I just finished reading Margaret Atwood’s contemporary classic, “The Handmaid’s Tale,” in preparation for the miniseries on Hulu.
The story takes place in a dystopian America in which women are sorted into various roles: Wives (elites), Marthas (servants), Econowives (commoners) and Handmaids. The Handmaid’s value – as in Old Testament times – is to procreate in the place of the elite and aged wives.
As a piece of dystopian literature, it is a warning to contemporary society. It is, especially, a powerful work of feminist fiction that cautions how we categorize women today. The roles of Wives, Marthas and Handmaids are a type of hyperbolic extension of contemporary society.
I finished reading this book while I was the houseguest of close friends who – in early March – lost their daughter nearly 24 weeks into the pregnancy. While talking with the bereaved father, I had a sudden thought that needed to be shared. I interrupted his own grieving to almost yell: “Don’t go to church on May 14!”
It suddenly struck me that they would be sitting in church on that day when all the mothers would be asked to stand up and everyone would clap. Later those women would be given flowers, pencils or some other tchotchke. (In fact, ChristianBooks has even compiled a “Mother’s Day Gift Guide.”)
I had a vision of my grieving friends shedding tears once again as this church “celebration” reminded them of all they lost. Knowing how deep into a broken place their daughter’s death had brought them, I hardly wanted to see them there again. Maybe in an intentional service of lament, but not because the church wanted to do something “nice.”
I’m a pastor. I’m not in the habit of encouraging people to skip church. I’m probably even a bit old-timey and stodgy on the matter, believing as I do that our lives as best lived when centered around a weekly worship of the resurrection of Jesus Christ. I don’t suffer the soccer-dance-swim traveling team excuse very well. Even still, I had to yell “Don’t go to church.”
This column is nothing new.
Every year, it seems, the church has to have a debate about what to do with Mother’s Day. Resources as diverse as Patheos and The Gospel Coalition have thinkpieces on that topic. Christianity Today has been nice enough to collect a diversity of opinions on the matter.
As a pastor (even before my friends’ tragic loss), I’ve found myself doing the Mother’s Day Shuffle, trying to not peeve off my congregants with my lackluster enthusiasm for the day while never knowing who: hates their mother, was abused by their mother, lost a child, couldn’t have a child, and/or opted not to have a child for any number of reasons. I’ve tried to remind all the women present that through their mutual witness of countless baptisms, they have all been made mothers of the children in the church. (But even that makes me cringe because in baptism we are united as siblings, but… just give me a break already! I’m trying here!).
Oh, and then – naturally – there are those for whom not celebrating mothers is so unimaginable as to create trauma in their lives. This trauma often gets externalized quickly in the form of accusations or speculations about my own relationship with my mother. Oy!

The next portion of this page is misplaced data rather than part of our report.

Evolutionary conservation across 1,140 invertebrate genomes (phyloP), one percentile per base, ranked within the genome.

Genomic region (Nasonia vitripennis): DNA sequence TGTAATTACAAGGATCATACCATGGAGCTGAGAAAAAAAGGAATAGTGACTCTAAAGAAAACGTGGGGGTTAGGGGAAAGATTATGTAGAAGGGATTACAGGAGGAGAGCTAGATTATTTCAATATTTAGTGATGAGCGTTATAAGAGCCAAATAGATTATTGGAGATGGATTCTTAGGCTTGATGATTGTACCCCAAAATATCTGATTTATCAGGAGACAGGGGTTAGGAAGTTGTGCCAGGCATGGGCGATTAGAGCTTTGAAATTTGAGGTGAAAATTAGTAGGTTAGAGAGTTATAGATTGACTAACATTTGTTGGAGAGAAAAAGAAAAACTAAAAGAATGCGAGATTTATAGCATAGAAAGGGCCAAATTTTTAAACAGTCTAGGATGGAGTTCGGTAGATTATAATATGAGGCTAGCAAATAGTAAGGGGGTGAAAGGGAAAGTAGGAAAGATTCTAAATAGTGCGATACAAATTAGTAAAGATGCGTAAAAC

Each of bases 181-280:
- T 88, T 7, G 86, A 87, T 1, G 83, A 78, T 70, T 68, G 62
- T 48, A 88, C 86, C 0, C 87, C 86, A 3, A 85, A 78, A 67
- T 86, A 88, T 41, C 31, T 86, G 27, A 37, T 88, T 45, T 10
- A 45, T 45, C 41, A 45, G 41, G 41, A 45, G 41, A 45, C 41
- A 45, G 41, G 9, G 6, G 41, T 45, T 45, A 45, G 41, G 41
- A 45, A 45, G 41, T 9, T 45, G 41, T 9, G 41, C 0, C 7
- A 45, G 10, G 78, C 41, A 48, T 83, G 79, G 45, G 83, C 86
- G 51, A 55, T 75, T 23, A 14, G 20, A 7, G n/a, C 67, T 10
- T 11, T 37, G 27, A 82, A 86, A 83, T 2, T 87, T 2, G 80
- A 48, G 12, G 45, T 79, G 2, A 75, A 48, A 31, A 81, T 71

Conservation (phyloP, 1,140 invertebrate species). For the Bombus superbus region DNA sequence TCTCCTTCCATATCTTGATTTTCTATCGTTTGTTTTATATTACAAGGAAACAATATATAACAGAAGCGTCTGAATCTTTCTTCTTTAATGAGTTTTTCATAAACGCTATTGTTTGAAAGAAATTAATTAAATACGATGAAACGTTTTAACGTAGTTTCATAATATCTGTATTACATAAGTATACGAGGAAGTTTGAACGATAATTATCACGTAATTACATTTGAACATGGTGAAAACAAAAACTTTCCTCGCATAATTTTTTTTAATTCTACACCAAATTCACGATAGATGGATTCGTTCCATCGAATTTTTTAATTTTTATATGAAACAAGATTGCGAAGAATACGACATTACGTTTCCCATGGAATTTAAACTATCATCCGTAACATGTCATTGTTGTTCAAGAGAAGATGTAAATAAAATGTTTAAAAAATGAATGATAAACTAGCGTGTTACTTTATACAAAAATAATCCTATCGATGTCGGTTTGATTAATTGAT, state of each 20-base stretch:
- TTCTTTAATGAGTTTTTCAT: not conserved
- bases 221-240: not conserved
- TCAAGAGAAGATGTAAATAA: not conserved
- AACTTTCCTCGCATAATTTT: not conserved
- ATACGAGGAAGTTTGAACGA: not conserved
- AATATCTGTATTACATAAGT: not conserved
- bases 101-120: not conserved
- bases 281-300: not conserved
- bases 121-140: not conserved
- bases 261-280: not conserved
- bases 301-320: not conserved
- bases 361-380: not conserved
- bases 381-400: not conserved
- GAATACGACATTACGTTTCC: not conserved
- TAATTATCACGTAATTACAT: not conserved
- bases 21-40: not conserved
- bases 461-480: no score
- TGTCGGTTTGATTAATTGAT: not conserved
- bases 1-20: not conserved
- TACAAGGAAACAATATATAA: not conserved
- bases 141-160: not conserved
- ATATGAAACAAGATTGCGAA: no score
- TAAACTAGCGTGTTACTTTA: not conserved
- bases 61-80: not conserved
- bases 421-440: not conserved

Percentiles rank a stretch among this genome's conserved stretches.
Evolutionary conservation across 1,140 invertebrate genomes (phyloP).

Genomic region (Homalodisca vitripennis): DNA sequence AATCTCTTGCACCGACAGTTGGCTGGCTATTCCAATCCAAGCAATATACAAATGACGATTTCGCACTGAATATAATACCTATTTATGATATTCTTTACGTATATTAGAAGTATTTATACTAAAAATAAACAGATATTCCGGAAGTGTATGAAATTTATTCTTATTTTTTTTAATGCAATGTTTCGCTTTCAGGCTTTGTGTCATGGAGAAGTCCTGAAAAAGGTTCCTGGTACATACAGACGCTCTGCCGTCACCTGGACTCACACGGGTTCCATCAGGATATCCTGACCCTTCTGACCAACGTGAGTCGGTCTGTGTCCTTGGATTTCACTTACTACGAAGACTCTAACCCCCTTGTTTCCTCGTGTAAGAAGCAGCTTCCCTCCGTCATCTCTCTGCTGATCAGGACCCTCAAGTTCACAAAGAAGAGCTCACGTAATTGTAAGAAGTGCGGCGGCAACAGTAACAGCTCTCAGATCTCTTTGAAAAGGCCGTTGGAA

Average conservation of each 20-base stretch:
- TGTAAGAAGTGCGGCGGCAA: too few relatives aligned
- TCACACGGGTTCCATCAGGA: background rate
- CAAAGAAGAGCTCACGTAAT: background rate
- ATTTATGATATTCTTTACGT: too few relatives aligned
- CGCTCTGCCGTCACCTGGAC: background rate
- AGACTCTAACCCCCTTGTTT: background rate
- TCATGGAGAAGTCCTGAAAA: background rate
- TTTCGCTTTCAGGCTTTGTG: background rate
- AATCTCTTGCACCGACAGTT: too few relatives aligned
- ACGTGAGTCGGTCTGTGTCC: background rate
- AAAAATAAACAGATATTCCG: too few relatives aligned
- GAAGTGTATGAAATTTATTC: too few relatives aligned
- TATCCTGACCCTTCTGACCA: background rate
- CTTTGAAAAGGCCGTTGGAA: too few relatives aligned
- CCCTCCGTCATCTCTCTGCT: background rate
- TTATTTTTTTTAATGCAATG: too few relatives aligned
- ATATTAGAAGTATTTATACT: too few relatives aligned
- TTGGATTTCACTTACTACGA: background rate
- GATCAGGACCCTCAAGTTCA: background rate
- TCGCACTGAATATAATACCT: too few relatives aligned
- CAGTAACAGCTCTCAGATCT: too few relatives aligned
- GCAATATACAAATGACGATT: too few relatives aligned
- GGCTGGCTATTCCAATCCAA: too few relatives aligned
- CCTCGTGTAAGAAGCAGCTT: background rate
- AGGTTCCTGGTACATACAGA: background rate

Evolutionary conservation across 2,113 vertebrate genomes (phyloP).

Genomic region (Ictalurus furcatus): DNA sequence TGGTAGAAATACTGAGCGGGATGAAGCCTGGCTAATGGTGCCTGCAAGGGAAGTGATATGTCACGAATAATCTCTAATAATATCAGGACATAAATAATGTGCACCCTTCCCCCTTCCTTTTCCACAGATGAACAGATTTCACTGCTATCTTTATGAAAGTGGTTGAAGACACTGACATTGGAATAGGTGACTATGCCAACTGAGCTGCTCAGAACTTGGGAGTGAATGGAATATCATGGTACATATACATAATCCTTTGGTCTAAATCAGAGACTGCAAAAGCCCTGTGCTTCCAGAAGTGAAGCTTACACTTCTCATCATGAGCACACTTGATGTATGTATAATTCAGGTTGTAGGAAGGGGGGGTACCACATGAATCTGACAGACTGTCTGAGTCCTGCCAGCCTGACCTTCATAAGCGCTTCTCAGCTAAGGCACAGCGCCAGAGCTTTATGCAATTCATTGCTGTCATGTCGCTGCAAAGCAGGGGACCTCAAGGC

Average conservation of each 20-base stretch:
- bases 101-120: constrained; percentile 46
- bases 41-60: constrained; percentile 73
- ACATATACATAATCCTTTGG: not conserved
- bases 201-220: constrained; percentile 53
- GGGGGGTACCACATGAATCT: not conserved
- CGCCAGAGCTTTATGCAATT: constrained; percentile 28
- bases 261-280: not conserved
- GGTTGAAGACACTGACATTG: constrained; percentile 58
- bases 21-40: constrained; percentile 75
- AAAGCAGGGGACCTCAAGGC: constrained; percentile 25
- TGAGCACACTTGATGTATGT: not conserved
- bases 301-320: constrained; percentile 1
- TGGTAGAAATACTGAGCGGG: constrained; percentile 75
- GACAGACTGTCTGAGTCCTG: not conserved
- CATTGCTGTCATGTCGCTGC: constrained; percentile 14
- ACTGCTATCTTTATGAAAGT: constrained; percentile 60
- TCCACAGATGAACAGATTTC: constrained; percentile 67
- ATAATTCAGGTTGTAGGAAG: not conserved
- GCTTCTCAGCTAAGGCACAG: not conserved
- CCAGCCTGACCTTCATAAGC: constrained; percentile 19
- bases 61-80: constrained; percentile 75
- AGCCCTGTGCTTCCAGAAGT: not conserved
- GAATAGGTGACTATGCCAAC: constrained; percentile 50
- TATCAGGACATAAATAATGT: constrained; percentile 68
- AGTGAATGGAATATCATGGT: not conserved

So, this year, I really want to be done with this dance. I won’t be. I’m sure someone will come up to me – probably on May 11 – and ask me what elaborate plans I have to honor mothers. I’ll stare back with fear and sorrow in my eyes and they’ll say, “I’ll get some flowers organized.”
Even still, I would like this to stop. I’d like this to stop for every reason you can read in the above links. I’d like this to stop because of the grief my friends will feel. I’m not interested in mounting a great argument about why it should stop – this has all been done already. Instead, I’d like the church to just come to a conclusion that the hurt feelings of many (who will still be celebrated in their homes and by every chain restaurant) are worth the salvaged trauma of a few.
But, reading “The Handmaid’s Tale” reminded me of a new and unique reason that the church may want to walk away from its idolization of Mother’s Day.
Atwood knows that once some women get defined by their procreative abilities, all other women will be categorized relative to this too. “Marthas” place a great deal of hope in each Handmaid who comes through the house. Their worth and value is found in receiving the hoped-for child. All of society – and especially all of every woman’s life – gets defined by children once motherhood is extolled too greatly.
This is what’s at the root of my advice to my friends. I know that they’re doing their best to have their lives defined by a Savior who was broken and died – and can therefore enter into their brokenness and this death – but will instead find their lives tempted to be defined by that which they lost.
My fear is that the church is slouching toward Handmaid Christianity. I would really like this to stop.
Jeffrey A. Schooley is the pastor at Center Presbyterian Church in McMurray, Pennsylvania. There is no Freudian subtext to the views expressed above. Whatever his concerns about celebrating Mother’s Day in worship, he loves his mother and mother-in-law very much. If you need him, he’ll be watching “The Handmaid’s Tale” on Hulu, but will respond to your email at firstname.lastname@example.org just as soon as he is done.